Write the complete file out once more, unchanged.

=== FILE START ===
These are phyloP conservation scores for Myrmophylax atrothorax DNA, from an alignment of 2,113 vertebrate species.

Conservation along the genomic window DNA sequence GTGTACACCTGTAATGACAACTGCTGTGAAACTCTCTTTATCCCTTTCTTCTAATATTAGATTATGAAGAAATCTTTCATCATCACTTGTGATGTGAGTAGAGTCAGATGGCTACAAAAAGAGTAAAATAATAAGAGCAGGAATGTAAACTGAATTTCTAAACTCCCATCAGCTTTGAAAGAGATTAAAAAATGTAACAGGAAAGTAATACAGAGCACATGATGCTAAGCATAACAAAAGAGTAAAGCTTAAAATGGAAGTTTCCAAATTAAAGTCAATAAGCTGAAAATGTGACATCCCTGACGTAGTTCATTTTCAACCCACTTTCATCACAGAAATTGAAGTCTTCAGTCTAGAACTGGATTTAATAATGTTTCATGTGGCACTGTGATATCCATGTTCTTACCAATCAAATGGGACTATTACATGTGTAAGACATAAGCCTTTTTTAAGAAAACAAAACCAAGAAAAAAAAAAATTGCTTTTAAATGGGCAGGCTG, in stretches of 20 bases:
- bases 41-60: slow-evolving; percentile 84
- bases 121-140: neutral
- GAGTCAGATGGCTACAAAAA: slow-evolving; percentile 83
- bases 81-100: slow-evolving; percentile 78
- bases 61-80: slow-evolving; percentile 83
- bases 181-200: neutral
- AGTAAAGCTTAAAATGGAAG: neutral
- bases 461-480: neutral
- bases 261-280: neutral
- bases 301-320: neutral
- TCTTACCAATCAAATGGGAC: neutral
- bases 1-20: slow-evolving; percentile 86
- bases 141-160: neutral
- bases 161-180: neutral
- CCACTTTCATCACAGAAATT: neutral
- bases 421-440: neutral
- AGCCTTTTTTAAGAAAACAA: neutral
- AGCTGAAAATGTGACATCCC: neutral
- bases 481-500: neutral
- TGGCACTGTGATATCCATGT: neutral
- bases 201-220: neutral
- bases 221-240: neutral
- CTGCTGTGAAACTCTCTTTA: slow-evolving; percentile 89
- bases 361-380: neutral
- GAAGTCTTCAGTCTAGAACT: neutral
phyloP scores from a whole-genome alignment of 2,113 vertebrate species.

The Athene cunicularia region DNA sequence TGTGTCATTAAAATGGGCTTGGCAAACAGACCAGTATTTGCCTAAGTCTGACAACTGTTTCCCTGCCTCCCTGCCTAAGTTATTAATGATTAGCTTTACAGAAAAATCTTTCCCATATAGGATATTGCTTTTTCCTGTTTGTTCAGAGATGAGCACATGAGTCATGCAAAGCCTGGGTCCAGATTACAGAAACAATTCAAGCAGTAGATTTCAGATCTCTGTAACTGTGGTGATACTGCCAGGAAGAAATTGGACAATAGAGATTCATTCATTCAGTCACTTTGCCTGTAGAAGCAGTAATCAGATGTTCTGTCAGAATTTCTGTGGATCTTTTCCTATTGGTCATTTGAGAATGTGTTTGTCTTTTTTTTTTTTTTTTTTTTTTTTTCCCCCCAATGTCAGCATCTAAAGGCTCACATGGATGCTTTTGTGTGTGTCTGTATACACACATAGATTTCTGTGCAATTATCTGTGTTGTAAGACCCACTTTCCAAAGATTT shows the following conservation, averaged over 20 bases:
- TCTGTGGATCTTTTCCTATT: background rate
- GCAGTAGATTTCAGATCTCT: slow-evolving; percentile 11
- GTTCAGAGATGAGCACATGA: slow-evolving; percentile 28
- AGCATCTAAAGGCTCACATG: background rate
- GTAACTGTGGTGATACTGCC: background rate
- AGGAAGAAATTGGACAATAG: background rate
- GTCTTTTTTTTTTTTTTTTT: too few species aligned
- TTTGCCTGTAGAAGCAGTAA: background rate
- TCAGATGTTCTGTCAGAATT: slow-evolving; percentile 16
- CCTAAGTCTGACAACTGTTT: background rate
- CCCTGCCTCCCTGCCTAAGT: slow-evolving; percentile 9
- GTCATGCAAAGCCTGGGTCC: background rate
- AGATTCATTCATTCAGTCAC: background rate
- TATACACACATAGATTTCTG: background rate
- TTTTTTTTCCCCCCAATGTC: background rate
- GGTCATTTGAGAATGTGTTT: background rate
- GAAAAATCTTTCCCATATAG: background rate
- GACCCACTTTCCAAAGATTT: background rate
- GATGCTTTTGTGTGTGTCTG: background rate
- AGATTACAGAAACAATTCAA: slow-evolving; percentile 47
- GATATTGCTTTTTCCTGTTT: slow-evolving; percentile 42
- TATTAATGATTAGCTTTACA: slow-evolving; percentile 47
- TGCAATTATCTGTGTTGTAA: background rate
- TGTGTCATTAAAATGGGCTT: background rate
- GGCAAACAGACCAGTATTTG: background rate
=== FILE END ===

These are phyloP conservation scores for Myrmophylax atrothorax DNA, from an alignment of 2,113 vertebrate species.

Conservation along the genomic window DNA sequence GTGTACACCTGTAATGACAACTGCTGTGAAACTCTCTTTATCCCTTTCTTCTAATATTAGATTATGAAGAAATCTTTCATCATCACTTGTGATGTGAGTAGAGTCAGATGGCTACAAAAAGAGTAAAATAATAAGAGCAGGAATGTAAACTGAATTTCTAAACTCCCATCAGCTTTGAAAGAGATTAAAAAATGTAACAGGAAAGTAATACAGAGCACATGATGCTAAGCATAACAAAAGAGTAAAGCTTAAAATGGAAGTTTCCAAATTAAAGTCAATAAGCTGAAAATGTGACATCCCTGACGTAGTTCATTTTCAACCCACTTTCATCACAGAAATTGAAGTCTTCAGTCTAGAACTGGATTTAATAATGTTTCATGTGGCACTGTGATATCCATGTTCTTACCAATCAAATGGGACTATTACATGTGTAAGACATAAGCCTTTTTTAAGAAAACAAAACCAAGAAAAAAAAAAATTGCTTTTAAATGGGCAGGCTG, in stretches of 20 bases:
- bases 41-60: slow-evolving; percentile 84
- bases 121-140: neutral
- GAGTCAGATGGCTACAAAAA: slow-evolving; percentile 83
- bases 81-100: slow-evolving; percentile 78
- bases 61-80: slow-evolving; percentile 83
- bases 181-200: neutral
- AGTAAAGCTTAAAATGGAAG: neutral
- bases 461-480: neutral
- bases 261-280: neutral
- bases 301-320: neutral
- TCTTACCAATCAAATGGGAC: neutral
- bases 1-20: slow-evolving; percentile 86
- bases 141-160: neutral
- bases 161-180: neutral
- CCACTTTCATCACAGAAATT: neutral
- bases 421-440: neutral
- AGCCTTTTTTAAGAAAACAA: neutral
- AGCTGAAAATGTGACATCCC: neutral
- bases 481-500: neutral
- TGGCACTGTGATATCCATGT: neutral
- bases 201-220: neutral
- bases 221-240: neutral
- CTGCTGTGAAACTCTCTTTA: slow-evolving; percentile 89
- bases 361-380: neutral
- GAAGTCTTCAGTCTAGAACT: neutral
phyloP scores from a whole-genome alignment of 2,113 vertebrate species.

The Athene cunicularia region DNA sequence TGTGTCATTAAAATGGGCTTGGCAAACAGACCAGTATTTGCCTAAGTCTGACAACTGTTTCCCTGCCTCCCTGCCTAAGTTATTAATGATTAGCTTTACAGAAAAATCTTTCCCATATAGGATATTGCTTTTTCCTGTTTGTTCAGAGATGAGCACATGAGTCATGCAAAGCCTGGGTCCAGATTACAGAAACAATTCAAGCAGTAGATTTCAGATCTCTGTAACTGTGGTGATACTGCCAGGAAGAAATTGGACAATAGAGATTCATTCATTCAGTCACTTTGCCTGTAGAAGCAGTAATCAGATGTTCTGTCAGAATTTCTGTGGATCTTTTCCTATTGGTCATTTGAGAATGTGTTTGTCTTTTTTTTTTTTTTTTTTTTTTTTTCCCCCCAATGTCAGCATCTAAAGGCTCACATGGATGCTTTTGTGTGTGTCTGTATACACACATAGATTTCTGTGCAATTATCTGTGTTGTAAGACCCACTTTCCAAAGATTT shows the following conservation, averaged over 20 bases:
- TCTGTGGATCTTTTCCTATT: background rate
- GCAGTAGATTTCAGATCTCT: slow-evolving; percentile 11
- GTTCAGAGATGAGCACATGA: slow-evolving; percentile 28
- AGCATCTAAAGGCTCACATG: background rate
- GTAACTGTGGTGATACTGCC: background rate
- AGGAAGAAATTGGACAATAG: background rate
- GTCTTTTTTTTTTTTTTTTT: too few species aligned
- TTTGCCTGTAGAAGCAGTAA: background rate
- TCAGATGTTCTGTCAGAATT: slow-evolving; percentile 16
- CCTAAGTCTGACAACTGTTT: background rate
- CCCTGCCTCCCTGCCTAAGT: slow-evolving; percentile 9
- GTCATGCAAAGCCTGGGTCC: background rate
- AGATTCATTCATTCAGTCAC: background rate
- TATACACACATAGATTTCTG: background rate
- TTTTTTTTCCCCCCAATGTC: background rate
- GGTCATTTGAGAATGTGTTT: background rate
- GAAAAATCTTTCCCATATAG: background rate
- GACCCACTTTCCAAAGATTT: background rate
- GATGCTTTTGTGTGTGTCTG: background rate
- AGATTACAGAAACAATTCAA: slow-evolving; percentile 47
- GATATTGCTTTTTCCTGTTT: slow-evolving; percentile 42
- TATTAATGATTAGCTTTACA: slow-evolving; percentile 47
- TGCAATTATCTGTGTTGTAA: background rate
- TGTGTCATTAAAATGGGCTT: background rate
- GGCAAACAGACCAGTATTTG: background rate